Layout Test Expectations and Baselines

The primary function of the LayoutTests is as a regression test suite; this means that, while we care about whether a page is being rendered correctly, we care more about whether the page is being rendered the way we expect it to. In other words, we look more for changes in behavior than we do for correctness.

All layout tests have "expected results", or "baselines", which may be one of several forms. The test may produce one or more of:

  • A text file containing JavaScript log messages.
  • A text rendering of the Render Tree. 
  • A screen capture of the rendered page as a PNG file.
  • WAV files of the audio output, for WebAudio tests.
For any of these types of tests, there are files checked into the LayoutTests directory named "-expected.{txt,png,wav}". 

Lastly, we also support the concept of "reference tests", which check that two pages are rendered identically (pixel-by-pixel). As long as the two tests' output match, the tests pass. For more on reference tests, see Writing ref tests.

Failing tests

When the output doesn't match, there are two potential reasons for it:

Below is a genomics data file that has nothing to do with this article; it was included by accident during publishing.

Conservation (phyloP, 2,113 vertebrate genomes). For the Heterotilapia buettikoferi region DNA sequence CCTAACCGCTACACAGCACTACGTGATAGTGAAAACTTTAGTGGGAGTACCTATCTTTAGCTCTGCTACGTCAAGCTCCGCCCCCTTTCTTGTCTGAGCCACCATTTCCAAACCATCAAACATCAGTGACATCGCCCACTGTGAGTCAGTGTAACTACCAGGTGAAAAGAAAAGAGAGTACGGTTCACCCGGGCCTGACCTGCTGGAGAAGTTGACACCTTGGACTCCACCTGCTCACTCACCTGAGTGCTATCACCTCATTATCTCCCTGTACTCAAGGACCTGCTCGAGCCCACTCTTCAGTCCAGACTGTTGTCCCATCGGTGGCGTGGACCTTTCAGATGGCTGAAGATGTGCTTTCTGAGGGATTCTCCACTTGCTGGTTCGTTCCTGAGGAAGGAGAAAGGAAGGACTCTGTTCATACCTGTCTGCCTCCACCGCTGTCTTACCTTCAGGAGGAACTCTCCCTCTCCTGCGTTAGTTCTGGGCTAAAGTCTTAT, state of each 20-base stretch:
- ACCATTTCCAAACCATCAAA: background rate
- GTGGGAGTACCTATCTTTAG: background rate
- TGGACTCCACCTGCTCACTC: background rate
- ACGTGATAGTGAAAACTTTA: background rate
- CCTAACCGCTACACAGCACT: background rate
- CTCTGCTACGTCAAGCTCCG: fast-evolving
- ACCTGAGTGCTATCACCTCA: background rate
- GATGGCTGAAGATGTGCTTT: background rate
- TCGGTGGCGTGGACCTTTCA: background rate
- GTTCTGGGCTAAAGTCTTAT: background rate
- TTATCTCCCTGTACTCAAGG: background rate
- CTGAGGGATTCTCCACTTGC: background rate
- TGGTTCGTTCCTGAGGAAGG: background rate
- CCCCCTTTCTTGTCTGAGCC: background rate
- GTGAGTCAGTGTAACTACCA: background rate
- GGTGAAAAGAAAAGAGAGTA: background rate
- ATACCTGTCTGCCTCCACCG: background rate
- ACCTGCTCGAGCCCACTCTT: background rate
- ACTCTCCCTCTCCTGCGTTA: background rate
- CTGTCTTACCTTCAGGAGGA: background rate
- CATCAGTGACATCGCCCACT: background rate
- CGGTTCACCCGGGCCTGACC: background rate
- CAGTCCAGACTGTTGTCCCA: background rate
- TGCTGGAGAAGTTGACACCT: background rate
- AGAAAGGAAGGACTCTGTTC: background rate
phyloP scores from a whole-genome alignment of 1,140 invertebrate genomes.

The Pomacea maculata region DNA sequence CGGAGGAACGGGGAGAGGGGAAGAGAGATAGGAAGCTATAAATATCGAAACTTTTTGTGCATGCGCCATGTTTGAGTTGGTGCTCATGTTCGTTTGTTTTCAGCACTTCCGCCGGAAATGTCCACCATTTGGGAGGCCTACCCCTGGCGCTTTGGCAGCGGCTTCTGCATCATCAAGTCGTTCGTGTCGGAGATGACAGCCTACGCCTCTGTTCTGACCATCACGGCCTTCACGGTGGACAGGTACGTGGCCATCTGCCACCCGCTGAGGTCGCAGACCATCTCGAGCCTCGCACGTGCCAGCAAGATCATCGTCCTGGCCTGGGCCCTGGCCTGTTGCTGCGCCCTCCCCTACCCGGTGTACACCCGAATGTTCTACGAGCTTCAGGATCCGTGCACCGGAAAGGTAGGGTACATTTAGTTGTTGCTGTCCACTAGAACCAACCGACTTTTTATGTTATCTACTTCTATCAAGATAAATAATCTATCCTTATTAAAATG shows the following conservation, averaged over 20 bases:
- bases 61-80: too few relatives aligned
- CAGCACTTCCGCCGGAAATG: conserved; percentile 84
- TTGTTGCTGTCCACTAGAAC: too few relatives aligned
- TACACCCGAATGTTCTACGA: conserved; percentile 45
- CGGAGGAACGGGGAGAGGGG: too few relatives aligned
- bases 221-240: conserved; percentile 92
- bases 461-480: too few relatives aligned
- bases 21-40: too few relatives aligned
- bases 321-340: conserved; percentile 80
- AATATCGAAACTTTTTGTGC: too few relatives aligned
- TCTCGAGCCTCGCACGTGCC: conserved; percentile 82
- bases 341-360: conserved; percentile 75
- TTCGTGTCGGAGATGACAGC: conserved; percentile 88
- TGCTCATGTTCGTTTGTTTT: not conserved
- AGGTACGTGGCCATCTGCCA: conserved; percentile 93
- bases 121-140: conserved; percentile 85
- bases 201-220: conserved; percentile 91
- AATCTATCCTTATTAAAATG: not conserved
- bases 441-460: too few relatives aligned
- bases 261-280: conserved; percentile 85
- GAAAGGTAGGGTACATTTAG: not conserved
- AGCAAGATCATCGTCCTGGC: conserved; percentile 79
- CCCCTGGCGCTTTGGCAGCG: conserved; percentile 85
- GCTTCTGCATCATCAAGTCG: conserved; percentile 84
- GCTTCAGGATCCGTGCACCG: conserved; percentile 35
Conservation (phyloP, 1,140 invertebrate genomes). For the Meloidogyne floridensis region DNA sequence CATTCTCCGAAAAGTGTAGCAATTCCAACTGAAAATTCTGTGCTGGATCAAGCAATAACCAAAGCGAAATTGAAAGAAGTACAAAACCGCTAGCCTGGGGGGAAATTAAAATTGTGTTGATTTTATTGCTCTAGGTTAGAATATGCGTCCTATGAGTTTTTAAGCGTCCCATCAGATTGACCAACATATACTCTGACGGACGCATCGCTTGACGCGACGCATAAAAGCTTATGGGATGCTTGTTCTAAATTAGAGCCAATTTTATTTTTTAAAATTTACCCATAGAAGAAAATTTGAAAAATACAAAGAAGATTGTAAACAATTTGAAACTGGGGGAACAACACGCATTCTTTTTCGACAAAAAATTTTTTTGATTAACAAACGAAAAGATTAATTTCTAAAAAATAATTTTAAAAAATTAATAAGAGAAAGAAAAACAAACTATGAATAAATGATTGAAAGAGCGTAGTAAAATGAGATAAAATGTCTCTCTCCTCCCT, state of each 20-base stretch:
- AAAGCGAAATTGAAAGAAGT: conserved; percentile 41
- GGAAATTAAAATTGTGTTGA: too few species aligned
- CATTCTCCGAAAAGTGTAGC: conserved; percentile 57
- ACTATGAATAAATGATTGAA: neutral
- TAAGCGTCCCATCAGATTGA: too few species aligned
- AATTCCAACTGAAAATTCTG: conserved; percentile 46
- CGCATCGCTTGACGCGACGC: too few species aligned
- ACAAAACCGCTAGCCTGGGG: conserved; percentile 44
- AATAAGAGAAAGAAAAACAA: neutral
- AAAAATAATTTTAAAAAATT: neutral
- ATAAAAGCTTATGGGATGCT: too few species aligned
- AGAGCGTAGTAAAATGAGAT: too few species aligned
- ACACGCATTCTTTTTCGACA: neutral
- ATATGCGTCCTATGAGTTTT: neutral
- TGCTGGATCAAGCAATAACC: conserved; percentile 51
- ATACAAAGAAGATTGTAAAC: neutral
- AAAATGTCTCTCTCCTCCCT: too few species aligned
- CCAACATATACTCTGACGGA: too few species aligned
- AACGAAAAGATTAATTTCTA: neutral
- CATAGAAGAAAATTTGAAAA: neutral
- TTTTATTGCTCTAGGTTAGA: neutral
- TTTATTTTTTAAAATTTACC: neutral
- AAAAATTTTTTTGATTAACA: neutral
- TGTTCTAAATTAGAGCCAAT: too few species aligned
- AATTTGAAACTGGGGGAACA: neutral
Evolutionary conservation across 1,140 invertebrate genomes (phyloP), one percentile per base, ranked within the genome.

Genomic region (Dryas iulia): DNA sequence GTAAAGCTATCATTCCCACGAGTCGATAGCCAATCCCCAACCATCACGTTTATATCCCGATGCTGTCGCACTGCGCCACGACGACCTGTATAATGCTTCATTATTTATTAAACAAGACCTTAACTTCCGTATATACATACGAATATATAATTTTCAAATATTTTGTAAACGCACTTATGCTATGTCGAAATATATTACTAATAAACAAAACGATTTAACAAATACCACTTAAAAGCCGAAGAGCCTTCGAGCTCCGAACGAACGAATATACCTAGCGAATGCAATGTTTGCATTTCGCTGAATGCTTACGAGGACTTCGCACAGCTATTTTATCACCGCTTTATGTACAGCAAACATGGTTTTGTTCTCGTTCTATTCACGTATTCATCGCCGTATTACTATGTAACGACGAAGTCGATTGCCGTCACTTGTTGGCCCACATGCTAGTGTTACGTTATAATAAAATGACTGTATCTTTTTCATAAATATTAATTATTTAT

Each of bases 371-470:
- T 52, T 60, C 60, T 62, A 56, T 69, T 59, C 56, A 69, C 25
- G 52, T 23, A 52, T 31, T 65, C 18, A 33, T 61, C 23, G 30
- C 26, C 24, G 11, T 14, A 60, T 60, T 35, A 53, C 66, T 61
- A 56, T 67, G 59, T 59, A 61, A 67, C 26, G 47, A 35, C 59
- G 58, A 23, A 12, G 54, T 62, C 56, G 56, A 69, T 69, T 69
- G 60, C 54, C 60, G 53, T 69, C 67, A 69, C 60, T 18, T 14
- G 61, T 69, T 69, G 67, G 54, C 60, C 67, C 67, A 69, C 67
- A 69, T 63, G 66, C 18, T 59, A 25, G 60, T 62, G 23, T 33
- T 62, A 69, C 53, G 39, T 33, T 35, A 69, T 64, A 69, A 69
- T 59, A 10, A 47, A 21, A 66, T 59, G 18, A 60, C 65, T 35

• The port is performing "correctly", but the output simply won't match the generic version. The usual reason for this is for things like form controls, which are rendered differently on each platform.
  • The port is performing "incorrectly" (i.e., the test is failing).
In both cases, the convention is to check in a new baseline (aka rebaseline), even though that file may be codifying errors. This helps us maintain test coverage for all the other things the test is testing while we resolve the bug.

If a test can be rebaselined, it should always be rebaselined instead of adding lines to TestExpectations.

Bugs at crbug.com should track fixing incorrect behavior, not lines in TestExpectations. If a test is never supposed to pass (e.g. it's testing Windows-specific behavior, so can't ever pass on Linux/Mac), move it to the NeverFixTests file. That gets it out of the way of the rest of the project.

There are some cases where you can't rebaseline and, unfortunately, we don't have a better solution than either:
  1. Reverting the patch that caused the failure, or
  2. Adding a line to TestExpectations and fixing the bug later.
In this case, reverting the patch is strongly preferred.

These are the cases where you can't rebaseline:
  • The test is a reference test.
  • The test gives different output in release and debug; in this case, generate a baseline with the release build, and mark the debug build as expected to fail.
  • The test is flaky, crashes or times out.
  • The test is for a feature that hasn't yet shipped on some platforms yet, but will shortly.

Handling flaky tests